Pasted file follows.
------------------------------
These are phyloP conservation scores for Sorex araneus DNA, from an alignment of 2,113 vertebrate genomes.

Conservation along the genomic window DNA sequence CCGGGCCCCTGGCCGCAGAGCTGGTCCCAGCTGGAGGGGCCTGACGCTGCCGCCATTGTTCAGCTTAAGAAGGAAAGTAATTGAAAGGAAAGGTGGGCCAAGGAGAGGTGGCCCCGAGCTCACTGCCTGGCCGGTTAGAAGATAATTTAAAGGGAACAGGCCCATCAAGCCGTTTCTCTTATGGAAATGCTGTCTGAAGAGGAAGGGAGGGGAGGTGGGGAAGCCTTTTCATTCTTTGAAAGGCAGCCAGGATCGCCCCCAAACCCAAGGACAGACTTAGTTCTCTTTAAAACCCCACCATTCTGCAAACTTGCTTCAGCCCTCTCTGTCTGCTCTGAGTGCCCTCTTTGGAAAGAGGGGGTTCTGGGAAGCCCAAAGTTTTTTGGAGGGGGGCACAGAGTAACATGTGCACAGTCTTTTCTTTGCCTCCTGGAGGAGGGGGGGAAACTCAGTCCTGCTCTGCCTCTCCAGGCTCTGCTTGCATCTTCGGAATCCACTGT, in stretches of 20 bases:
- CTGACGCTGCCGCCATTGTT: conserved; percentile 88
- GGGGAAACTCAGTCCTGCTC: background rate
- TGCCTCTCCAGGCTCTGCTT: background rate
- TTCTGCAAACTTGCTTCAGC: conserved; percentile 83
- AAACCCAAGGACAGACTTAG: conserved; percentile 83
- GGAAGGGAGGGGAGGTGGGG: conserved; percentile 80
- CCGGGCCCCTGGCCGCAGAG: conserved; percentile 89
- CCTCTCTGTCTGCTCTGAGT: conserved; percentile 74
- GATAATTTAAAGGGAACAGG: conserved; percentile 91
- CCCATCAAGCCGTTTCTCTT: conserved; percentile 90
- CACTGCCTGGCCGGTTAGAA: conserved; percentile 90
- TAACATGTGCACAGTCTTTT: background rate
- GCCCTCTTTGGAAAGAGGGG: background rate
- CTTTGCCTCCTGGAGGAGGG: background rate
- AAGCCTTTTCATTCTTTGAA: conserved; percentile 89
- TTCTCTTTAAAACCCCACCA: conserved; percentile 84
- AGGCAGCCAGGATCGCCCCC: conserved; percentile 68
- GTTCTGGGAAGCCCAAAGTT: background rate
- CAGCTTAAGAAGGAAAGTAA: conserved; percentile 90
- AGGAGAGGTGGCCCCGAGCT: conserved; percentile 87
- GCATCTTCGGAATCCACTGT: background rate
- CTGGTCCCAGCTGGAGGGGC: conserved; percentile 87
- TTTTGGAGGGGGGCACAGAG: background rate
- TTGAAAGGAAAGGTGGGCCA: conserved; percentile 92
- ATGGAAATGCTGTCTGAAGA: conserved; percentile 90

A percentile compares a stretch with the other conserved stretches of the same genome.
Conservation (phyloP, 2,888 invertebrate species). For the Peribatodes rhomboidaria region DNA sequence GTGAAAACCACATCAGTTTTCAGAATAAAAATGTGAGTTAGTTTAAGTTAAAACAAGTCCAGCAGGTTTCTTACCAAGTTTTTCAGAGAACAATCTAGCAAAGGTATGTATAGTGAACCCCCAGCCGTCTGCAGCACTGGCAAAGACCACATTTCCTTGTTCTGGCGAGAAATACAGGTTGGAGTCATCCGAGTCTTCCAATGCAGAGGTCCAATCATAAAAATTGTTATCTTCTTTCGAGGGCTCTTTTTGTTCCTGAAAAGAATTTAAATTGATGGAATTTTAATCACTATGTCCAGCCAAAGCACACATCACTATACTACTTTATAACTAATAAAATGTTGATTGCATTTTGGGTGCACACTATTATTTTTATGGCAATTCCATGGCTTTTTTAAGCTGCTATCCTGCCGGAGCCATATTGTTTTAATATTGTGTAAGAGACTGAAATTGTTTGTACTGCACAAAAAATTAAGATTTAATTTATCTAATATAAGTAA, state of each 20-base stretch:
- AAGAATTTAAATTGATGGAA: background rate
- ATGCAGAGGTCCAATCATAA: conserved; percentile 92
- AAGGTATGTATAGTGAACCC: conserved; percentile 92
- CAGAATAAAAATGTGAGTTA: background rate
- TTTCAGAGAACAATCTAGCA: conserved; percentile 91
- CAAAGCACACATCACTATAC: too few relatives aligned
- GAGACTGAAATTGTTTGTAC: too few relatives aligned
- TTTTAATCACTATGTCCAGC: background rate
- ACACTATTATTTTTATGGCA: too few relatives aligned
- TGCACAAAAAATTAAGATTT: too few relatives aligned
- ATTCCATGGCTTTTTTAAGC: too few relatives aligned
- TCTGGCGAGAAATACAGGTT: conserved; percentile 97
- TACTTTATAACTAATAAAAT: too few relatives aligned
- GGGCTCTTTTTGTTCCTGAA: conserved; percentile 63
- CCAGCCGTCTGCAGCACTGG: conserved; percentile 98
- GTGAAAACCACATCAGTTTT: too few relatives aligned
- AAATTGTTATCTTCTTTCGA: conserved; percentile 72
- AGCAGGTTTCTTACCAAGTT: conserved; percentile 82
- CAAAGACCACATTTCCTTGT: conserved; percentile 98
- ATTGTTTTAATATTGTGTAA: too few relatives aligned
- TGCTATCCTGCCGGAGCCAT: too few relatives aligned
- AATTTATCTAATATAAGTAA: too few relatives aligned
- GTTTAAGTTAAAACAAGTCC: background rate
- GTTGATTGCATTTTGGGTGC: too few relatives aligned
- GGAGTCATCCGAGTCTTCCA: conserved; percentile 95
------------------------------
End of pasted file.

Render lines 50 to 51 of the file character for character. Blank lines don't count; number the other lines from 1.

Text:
- TGCTATCCTGCCGGAGCCAT: too few relatives aligned
- AATTTATCTAATATAAGTAA: too few relatives aligned